Keep up the good mommy work. Not just the standing your ground part, but the understanding your kid part too. 🙂

  • These times come to pass…and don’t worry, the cool mom is ALWAYS someone else’s mom…

  • I think the most comforting thing is that good moms are the uncool ones who keep running uphill no matter how badly it hurts. At least there is a pack to run with! You have a right to decide to be a good mom over a cool mom, and you deserve to hear that your pain will be worth it. (can you hear me trying to convince myself in this commentary) The writing in this piece is really good! MMF

  • You can vent with the pinot this weekend! xo

  • Are you a psychology major or taking the class? The terms “self-actualization and human growth and development” are so clear to me from lectures while in college.

    As for the cool mom, that’s me now because I love to play games but as the kid gets older I am sure I won’t be cool because she won’t want to play with me then. I’m reveling in the NOW with my six-year-old daughter.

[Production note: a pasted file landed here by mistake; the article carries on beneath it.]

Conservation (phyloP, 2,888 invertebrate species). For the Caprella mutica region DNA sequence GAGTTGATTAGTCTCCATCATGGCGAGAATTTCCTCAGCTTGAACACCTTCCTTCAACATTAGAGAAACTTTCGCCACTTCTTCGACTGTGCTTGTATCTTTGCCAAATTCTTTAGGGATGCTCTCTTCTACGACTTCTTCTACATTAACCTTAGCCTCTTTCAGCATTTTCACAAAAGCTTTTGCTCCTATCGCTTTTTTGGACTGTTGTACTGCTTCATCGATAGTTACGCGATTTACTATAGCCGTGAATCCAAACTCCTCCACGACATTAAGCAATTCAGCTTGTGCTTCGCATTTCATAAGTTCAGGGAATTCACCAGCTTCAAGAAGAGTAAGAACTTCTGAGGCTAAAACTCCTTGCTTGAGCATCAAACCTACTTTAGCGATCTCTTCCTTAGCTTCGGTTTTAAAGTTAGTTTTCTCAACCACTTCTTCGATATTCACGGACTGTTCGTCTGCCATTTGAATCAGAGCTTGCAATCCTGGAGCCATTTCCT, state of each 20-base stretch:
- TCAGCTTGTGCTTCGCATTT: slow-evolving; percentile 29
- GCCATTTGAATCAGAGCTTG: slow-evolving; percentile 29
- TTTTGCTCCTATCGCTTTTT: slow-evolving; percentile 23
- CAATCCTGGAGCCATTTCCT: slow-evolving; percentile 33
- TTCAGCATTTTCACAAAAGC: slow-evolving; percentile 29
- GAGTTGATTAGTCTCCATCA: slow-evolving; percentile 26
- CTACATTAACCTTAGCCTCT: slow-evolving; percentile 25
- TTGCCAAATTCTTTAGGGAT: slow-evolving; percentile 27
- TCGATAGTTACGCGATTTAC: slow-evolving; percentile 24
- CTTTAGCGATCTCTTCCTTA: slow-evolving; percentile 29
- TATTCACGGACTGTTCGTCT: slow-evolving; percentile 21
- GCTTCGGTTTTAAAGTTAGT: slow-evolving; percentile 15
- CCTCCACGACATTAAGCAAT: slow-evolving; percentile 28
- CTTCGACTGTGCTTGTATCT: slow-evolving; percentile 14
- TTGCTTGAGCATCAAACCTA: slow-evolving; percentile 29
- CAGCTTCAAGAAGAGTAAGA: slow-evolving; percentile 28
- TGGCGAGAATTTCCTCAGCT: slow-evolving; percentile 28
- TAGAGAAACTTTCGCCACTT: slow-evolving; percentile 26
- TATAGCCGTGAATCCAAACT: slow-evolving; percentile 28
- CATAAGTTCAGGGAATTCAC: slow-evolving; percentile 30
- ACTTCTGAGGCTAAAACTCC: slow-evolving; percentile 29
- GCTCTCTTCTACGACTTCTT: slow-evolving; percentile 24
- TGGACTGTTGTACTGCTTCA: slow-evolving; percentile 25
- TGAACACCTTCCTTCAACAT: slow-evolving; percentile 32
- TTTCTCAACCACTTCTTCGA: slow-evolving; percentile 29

• How I loved this post! It reminded me of the time when my daughther said to me, “Why do my friends tell me their moms are their “friend” and I can’t say the same?” I pondered her question for a minute and replied,”Because I’m your mother. You have enough friends.” And I meant it. Not once have I tried to befriend my children by being the cool parent. No can do. That doesn’t mean I’m advocating being the wicked witch of the West but I feel that somehow parameters have to be established and I am not okay with my kids putting me in the “friend” category and calling me Bella. Good for you for taking this stance. I couldn’t agree with you more!

  • As moms, we are too often but voices in the wilderness. But there is hope. . . After starting the day off on a bad foot recently, my daughter surprised the heck out of me when she got in the car after school and said first thing: “I’m sorry about this morning, Mom.” Wow. My mantra is: “Stay the course, no matter what flack I get. Stay the course.”

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About Astra
Ottawa mom of 3 poking fun at myself, motherhood, and minor hockey! I am steering through life dodging stinky hockey gear and empty wine bottles.